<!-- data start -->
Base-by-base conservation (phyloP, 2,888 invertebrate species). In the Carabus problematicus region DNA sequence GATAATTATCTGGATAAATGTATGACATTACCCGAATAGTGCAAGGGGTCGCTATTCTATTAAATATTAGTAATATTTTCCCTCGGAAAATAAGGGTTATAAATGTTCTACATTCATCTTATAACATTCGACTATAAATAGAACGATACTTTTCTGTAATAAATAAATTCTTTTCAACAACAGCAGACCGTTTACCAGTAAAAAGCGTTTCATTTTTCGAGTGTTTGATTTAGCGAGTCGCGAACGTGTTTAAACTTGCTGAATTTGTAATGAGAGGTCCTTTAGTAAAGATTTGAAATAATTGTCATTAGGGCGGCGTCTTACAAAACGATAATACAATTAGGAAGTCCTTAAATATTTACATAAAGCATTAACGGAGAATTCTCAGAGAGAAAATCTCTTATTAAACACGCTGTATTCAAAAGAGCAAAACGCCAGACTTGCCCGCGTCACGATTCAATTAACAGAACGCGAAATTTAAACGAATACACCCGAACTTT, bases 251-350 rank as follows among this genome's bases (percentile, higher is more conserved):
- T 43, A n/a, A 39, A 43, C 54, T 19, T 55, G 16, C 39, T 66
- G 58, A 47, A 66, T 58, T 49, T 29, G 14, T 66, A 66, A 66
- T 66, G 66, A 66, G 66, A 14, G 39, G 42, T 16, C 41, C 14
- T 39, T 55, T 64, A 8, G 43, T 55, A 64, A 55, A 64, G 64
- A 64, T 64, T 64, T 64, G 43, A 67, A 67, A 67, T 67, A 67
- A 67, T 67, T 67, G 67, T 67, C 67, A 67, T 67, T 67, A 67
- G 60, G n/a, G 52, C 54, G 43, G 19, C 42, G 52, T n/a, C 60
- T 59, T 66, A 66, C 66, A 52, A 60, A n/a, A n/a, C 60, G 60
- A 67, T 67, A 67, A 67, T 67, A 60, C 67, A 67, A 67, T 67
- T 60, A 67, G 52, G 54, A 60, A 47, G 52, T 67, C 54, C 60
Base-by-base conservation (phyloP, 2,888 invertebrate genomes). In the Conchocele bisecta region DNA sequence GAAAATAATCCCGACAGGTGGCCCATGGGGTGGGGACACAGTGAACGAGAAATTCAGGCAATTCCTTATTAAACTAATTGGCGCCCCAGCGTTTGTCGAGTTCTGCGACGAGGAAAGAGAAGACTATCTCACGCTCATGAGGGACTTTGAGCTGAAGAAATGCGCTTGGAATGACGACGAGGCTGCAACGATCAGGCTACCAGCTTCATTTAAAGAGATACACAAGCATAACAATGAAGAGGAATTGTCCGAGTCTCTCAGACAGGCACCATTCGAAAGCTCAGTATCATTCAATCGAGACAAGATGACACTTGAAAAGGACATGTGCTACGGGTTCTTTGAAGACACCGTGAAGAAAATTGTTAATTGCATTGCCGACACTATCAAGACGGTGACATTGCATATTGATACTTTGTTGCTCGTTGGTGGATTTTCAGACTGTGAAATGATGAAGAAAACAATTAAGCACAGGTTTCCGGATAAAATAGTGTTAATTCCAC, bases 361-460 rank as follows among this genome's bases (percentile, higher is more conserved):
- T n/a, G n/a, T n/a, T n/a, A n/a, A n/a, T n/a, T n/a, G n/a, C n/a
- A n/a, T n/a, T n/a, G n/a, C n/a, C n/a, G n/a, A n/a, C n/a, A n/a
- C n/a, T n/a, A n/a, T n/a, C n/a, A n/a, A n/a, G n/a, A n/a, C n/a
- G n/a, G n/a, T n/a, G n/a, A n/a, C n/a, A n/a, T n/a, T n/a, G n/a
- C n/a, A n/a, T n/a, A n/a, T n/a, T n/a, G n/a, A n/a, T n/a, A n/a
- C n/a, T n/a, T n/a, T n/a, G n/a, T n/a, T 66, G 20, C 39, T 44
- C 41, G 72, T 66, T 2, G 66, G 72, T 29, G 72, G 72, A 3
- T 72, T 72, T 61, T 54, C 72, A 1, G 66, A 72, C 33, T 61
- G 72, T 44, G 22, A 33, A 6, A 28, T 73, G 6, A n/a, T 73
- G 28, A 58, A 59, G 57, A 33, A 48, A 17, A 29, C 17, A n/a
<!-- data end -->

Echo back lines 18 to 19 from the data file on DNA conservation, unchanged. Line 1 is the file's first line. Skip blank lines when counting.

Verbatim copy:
- C n/a, T n/a, T n/a, T n/a, G n/a, T n/a, T 66, G 20, C 39, T 44
- C 41, G 72, T 66, T 2, G 66, G 72, T 29, G 72, G 72, A 3